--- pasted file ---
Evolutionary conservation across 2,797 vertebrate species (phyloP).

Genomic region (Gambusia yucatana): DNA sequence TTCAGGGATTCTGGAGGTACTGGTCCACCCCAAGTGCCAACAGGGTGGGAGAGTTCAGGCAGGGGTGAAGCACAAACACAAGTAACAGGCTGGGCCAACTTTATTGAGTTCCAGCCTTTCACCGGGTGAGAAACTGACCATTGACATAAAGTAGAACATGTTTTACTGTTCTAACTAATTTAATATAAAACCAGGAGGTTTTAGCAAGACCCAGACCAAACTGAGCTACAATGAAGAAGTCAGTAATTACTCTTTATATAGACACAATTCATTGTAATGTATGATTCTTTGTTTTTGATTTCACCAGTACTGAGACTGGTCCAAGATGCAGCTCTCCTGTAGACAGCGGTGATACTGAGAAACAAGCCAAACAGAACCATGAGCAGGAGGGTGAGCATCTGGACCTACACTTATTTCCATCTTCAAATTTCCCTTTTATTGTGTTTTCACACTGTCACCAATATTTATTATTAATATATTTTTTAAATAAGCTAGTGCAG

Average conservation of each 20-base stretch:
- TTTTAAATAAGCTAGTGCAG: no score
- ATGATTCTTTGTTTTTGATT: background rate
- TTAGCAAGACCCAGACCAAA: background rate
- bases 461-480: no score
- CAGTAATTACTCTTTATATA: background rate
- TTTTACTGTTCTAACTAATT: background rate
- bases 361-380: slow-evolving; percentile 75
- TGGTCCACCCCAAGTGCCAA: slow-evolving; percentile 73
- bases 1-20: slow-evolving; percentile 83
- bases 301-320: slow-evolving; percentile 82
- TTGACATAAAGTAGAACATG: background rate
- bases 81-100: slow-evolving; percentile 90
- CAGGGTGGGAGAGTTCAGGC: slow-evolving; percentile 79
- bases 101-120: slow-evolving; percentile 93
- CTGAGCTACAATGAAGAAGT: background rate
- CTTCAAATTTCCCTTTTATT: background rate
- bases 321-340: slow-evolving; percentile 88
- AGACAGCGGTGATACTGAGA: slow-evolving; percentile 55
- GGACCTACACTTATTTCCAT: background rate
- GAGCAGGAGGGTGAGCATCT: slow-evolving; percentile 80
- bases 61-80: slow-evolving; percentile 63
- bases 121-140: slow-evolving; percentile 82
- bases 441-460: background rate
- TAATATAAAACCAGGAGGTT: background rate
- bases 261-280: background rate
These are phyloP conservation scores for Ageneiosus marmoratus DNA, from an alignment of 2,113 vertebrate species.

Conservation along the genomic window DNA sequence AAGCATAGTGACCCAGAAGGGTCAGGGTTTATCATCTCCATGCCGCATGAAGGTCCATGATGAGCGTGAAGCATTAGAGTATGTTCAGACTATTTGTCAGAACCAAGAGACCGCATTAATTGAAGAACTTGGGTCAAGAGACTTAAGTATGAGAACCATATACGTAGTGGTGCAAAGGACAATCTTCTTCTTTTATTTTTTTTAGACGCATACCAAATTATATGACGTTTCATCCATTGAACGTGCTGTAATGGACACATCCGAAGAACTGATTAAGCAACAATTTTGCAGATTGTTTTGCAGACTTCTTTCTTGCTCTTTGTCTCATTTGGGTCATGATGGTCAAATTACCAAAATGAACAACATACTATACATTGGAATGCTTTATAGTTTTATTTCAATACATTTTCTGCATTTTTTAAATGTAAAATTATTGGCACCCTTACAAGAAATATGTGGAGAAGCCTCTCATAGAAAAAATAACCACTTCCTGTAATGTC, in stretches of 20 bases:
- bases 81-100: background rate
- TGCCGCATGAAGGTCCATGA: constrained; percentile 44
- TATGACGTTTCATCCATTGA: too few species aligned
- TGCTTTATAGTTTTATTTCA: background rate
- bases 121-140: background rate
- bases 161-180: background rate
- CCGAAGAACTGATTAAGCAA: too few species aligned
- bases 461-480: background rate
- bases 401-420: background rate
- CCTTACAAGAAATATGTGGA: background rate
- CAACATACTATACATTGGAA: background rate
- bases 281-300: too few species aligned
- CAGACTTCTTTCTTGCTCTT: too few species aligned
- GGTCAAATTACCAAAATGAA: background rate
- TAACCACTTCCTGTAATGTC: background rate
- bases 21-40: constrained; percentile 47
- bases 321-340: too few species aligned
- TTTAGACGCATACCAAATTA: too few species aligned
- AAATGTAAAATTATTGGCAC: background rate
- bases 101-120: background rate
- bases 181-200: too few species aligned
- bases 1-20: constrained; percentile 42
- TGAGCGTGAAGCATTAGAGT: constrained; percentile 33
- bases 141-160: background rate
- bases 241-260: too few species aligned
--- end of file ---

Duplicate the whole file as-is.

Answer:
Evolutionary conservation across 2,797 vertebrate species (phyloP).

Genomic region (Gambusia yucatana): DNA sequence TTCAGGGATTCTGGAGGTACTGGTCCACCCCAAGTGCCAACAGGGTGGGAGAGTTCAGGCAGGGGTGAAGCACAAACACAAGTAACAGGCTGGGCCAACTTTATTGAGTTCCAGCCTTTCACCGGGTGAGAAACTGACCATTGACATAAAGTAGAACATGTTTTACTGTTCTAACTAATTTAATATAAAACCAGGAGGTTTTAGCAAGACCCAGACCAAACTGAGCTACAATGAAGAAGTCAGTAATTACTCTTTATATAGACACAATTCATTGTAATGTATGATTCTTTGTTTTTGATTTCACCAGTACTGAGACTGGTCCAAGATGCAGCTCTCCTGTAGACAGCGGTGATACTGAGAAACAAGCCAAACAGAACCATGAGCAGGAGGGTGAGCATCTGGACCTACACTTATTTCCATCTTCAAATTTCCCTTTTATTGTGTTTTCACACTGTCACCAATATTTATTATTAATATATTTTTTAAATAAGCTAGTGCAG

Average conservation of each 20-base stretch:
- TTTTAAATAAGCTAGTGCAG: no score
- ATGATTCTTTGTTTTTGATT: background rate
- TTAGCAAGACCCAGACCAAA: background rate
- bases 461-480: no score
- CAGTAATTACTCTTTATATA: background rate
- TTTTACTGTTCTAACTAATT: background rate
- bases 361-380: slow-evolving; percentile 75
- TGGTCCACCCCAAGTGCCAA: slow-evolving; percentile 73
- bases 1-20: slow-evolving; percentile 83
- bases 301-320: slow-evolving; percentile 82
- TTGACATAAAGTAGAACATG: background rate
- bases 81-100: slow-evolving; percentile 90
- CAGGGTGGGAGAGTTCAGGC: slow-evolving; percentile 79
- bases 101-120: slow-evolving; percentile 93
- CTGAGCTACAATGAAGAAGT: background rate
- CTTCAAATTTCCCTTTTATT: background rate
- bases 321-340: slow-evolving; percentile 88
- AGACAGCGGTGATACTGAGA: slow-evolving; percentile 55
- GGACCTACACTTATTTCCAT: background rate
- GAGCAGGAGGGTGAGCATCT: slow-evolving; percentile 80
- bases 61-80: slow-evolving; percentile 63
- bases 121-140: slow-evolving; percentile 82
- bases 441-460: background rate
- TAATATAAAACCAGGAGGTT: background rate
- bases 261-280: background rate
These are phyloP conservation scores for Ageneiosus marmoratus DNA, from an alignment of 2,113 vertebrate species.

Conservation along the genomic window DNA sequence AAGCATAGTGACCCAGAAGGGTCAGGGTTTATCATCTCCATGCCGCATGAAGGTCCATGATGAGCGTGAAGCATTAGAGTATGTTCAGACTATTTGTCAGAACCAAGAGACCGCATTAATTGAAGAACTTGGGTCAAGAGACTTAAGTATGAGAACCATATACGTAGTGGTGCAAAGGACAATCTTCTTCTTTTATTTTTTTTAGACGCATACCAAATTATATGACGTTTCATCCATTGAACGTGCTGTAATGGACACATCCGAAGAACTGATTAAGCAACAATTTTGCAGATTGTTTTGCAGACTTCTTTCTTGCTCTTTGTCTCATTTGGGTCATGATGGTCAAATTACCAAAATGAACAACATACTATACATTGGAATGCTTTATAGTTTTATTTCAATACATTTTCTGCATTTTTTAAATGTAAAATTATTGGCACCCTTACAAGAAATATGTGGAGAAGCCTCTCATAGAAAAAATAACCACTTCCTGTAATGTC, in stretches of 20 bases:
- bases 81-100: background rate
- TGCCGCATGAAGGTCCATGA: constrained; percentile 44
- TATGACGTTTCATCCATTGA: too few species aligned
- TGCTTTATAGTTTTATTTCA: background rate
- bases 121-140: background rate
- bases 161-180: background rate
- CCGAAGAACTGATTAAGCAA: too few species aligned
- bases 461-480: background rate
- bases 401-420: background rate
- CCTTACAAGAAATATGTGGA: background rate
- CAACATACTATACATTGGAA: background rate
- bases 281-300: too few species aligned
- CAGACTTCTTTCTTGCTCTT: too few species aligned
- GGTCAAATTACCAAAATGAA: background rate
- TAACCACTTCCTGTAATGTC: background rate
- bases 21-40: constrained; percentile 47
- bases 321-340: too few species aligned
- TTTAGACGCATACCAAATTA: too few species aligned
- AAATGTAAAATTATTGGCAC: background rate
- bases 101-120: background rate
- bases 181-200: too few species aligned
- bases 1-20: constrained; percentile 42
- TGAGCGTGAAGCATTAGAGT: constrained; percentile 33
- bases 141-160: background rate
- bases 241-260: too few species aligned